Human Resources Strategy for Researchers

Research institutions and funding bodies can be recognised at the European level for best practices in Human Resources through the EU’s “HR Excellence in Research” label.

This HR action is built around two elements:

  • The Charter for Researchers and the Code of Conduct for the Recruitment of Researchers, which promote principles such as transparency, non-discrimination, and accountability and
  • The Human Resources Strategy for Researchers (HRS4R), which implements the Charter and Code mentioned above.

A professional and attractive working environment for researchers

The Charter and Code ensure that rights and obligations of researchers, employers and funders are respected. Therefore, they provide a framework for a safer and more professional working environment. They thus also help make the research profession a more attractive career.

The Charter and Code also enable the harmonisation of recruitment practices and working conditions all over Europe. Setting European standards of excellence in HR makes mobility easier and the European Research Area more attractive to foreign researchers.

Reaping the benefits of the HRS4R label

Organisations that have implemented theCharter and Code may use the HRS4R logo. This benefits research and funding institutions by:

  • Increasing their visibility on EURAXESS and other EU portals
  • Promoting them as centres of excellence, as they provide reliable environments in which researchers can undertake their work and get funding
  • Making their country more attractive to foreign researchers, and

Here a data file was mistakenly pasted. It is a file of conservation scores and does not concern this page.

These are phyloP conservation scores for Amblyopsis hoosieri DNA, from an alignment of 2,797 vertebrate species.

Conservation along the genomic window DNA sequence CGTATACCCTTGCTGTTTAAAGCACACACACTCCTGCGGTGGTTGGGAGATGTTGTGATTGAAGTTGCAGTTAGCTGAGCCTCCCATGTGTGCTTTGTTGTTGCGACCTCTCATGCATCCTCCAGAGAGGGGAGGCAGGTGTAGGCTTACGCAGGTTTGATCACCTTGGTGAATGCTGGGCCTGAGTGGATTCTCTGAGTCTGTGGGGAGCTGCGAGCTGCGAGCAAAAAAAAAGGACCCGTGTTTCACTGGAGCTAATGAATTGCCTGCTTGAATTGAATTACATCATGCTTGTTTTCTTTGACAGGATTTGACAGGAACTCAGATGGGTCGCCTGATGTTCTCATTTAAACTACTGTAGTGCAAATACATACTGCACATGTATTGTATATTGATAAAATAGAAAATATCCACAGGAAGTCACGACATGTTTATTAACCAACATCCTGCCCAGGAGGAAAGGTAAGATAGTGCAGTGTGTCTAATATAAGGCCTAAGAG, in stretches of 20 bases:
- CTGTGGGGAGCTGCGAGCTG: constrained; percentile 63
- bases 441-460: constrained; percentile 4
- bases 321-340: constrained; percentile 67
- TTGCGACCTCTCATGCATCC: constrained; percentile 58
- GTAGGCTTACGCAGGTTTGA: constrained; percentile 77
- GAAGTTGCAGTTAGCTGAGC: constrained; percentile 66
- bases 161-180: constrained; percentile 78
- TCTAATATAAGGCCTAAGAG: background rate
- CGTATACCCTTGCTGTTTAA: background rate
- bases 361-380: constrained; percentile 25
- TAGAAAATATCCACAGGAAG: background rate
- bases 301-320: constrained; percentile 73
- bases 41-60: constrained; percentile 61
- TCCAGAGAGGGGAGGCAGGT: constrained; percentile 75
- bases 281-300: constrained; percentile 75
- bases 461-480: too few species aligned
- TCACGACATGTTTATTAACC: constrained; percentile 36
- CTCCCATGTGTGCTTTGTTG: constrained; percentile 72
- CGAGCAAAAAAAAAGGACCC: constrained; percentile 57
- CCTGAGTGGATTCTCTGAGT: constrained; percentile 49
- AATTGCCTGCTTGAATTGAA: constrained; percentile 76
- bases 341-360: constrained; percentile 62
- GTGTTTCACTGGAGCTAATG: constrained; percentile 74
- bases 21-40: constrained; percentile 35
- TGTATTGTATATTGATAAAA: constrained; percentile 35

• Certifying they are in compliance with the EU’s HR principles.

Five steps to implement the Charter and Code

The implementation mechanism of the Charter and Code, the HR Strategy for Researchers, is a five-step process mobilising not only HR managers, but also management and researchers themselves.

  1. Self-assessment. The first step consists of a self-assessment of internal HR practices. You will have to evaluate how your institution’s current HR strategy performs compared to the main principles laid out in the Charter and Code. A template for this self-assessment can be found online.
  2. HR strategy. After the self-assessment, you have to provide a new, or improve your former, HR strategy in conformity with the Charter and Code. This strategy has to be published on your institution’s website and on the EURAXESS Rights web portal.
  3. Check and accreditation. The new strategy is then reviewed by the Commission, who will check if your organisation’s HR strategy is complies with the principles outlined in the Charter and Code. If it does, the Commission will acknowledge your institution and give it the HRS4R accreditation.
  4. Second self-assessment. Two years after the Commission’s review, you have to do another self-assessment in order to evaluate the progress of the new strategy’s implementation. Such self-assessments will then have to be carried out at least every two years.
  5. External assessment. Four years after the Commission’s first review, your institution has to undergo an external assessment of its HR practices, to verify if they still are in conformity with the Charter and Code. After the external assessment, the EU can decide to withdraw or not its HRS4R accreditation. These assessments will then have to be carried out at least every four years.

The HRS4R today

There are currently almost 200 institutions in 26 countries acknowledged by the Commission, and more than 500 endorsements from over 1200 entities have been made.

The University of Luxembourg and the Luxembourg Institute of Health (former CRP-Santé) are two Luxembourg research organisations which have received the HRS4R accreditation. The CRP Lippmann, CRP Tudor, CEPS, STATEC and FNR all endorse the Charter and Code.